The Thessalonian Example and Three Views on Salvation

It is remarkable how much disagreement persists among otherwise likeminded believers regarding how one is saved. Presently there are three basic views (though even more subtle nuances) on how one receives eternal life: (1) the lordship salvation view, (2) what I call ultra-free grace, and (3) the free grace view.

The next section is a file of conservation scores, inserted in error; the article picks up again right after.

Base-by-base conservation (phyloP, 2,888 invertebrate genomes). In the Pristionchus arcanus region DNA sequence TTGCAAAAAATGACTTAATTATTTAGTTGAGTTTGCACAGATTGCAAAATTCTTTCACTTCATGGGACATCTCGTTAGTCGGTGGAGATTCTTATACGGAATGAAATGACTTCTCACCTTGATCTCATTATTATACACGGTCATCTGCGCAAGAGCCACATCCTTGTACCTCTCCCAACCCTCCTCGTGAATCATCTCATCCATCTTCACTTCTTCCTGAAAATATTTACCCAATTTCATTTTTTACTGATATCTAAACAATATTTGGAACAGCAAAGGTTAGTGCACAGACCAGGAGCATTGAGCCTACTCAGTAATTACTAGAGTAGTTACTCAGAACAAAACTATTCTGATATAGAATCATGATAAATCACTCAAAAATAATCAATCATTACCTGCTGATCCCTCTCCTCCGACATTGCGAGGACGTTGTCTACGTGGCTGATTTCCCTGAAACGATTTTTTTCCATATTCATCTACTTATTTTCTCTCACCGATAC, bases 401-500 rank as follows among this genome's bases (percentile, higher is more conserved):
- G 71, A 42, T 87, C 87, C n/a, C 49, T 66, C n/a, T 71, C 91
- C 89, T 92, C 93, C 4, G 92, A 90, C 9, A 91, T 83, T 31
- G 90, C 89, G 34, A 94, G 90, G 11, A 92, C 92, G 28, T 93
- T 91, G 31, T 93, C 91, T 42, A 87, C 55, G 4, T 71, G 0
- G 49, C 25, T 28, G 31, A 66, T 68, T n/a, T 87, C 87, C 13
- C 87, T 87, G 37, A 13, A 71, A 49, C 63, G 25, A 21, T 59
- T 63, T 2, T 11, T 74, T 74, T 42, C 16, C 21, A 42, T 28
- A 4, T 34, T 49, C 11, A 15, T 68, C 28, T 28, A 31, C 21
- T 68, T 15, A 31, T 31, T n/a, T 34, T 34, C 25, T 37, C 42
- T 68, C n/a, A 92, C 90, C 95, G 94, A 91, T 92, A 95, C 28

Lordship salvation has been defined and popularized by John MacArthur as synonymous with discipleship. MacArthur says, “Those who teach that obedience and submission are extraneous to saving faith are forced to make a firm but unbiblical distinction between salvation and discipleship. This dichotomy, like that of the carnal/spiritual Christian, sets up two classes of Christians: believers only and true disciples” (John MacArthur, The Gospel According to Jesus, Revised and Expanded Edition (Grand Rapids, MI: Zondervan, 1994), 35-36). MacArthur appeals to Acts 3:19 and Luke 24:47 for his definition of repentance as “turning from sin” (John MacArthur, Faith Works: The Gospel According to the Apostles (Dallas, TX: Word Publishing, 1993), 24.). These comments introduce major components of MacArthur’s lordship view: salvation equals discipleship, there is no such thing as a carnal Christian, repentance is a turning from sin, and consequently, believers inevitably must (and will) bear fruit in order to demonstrate they are saved.

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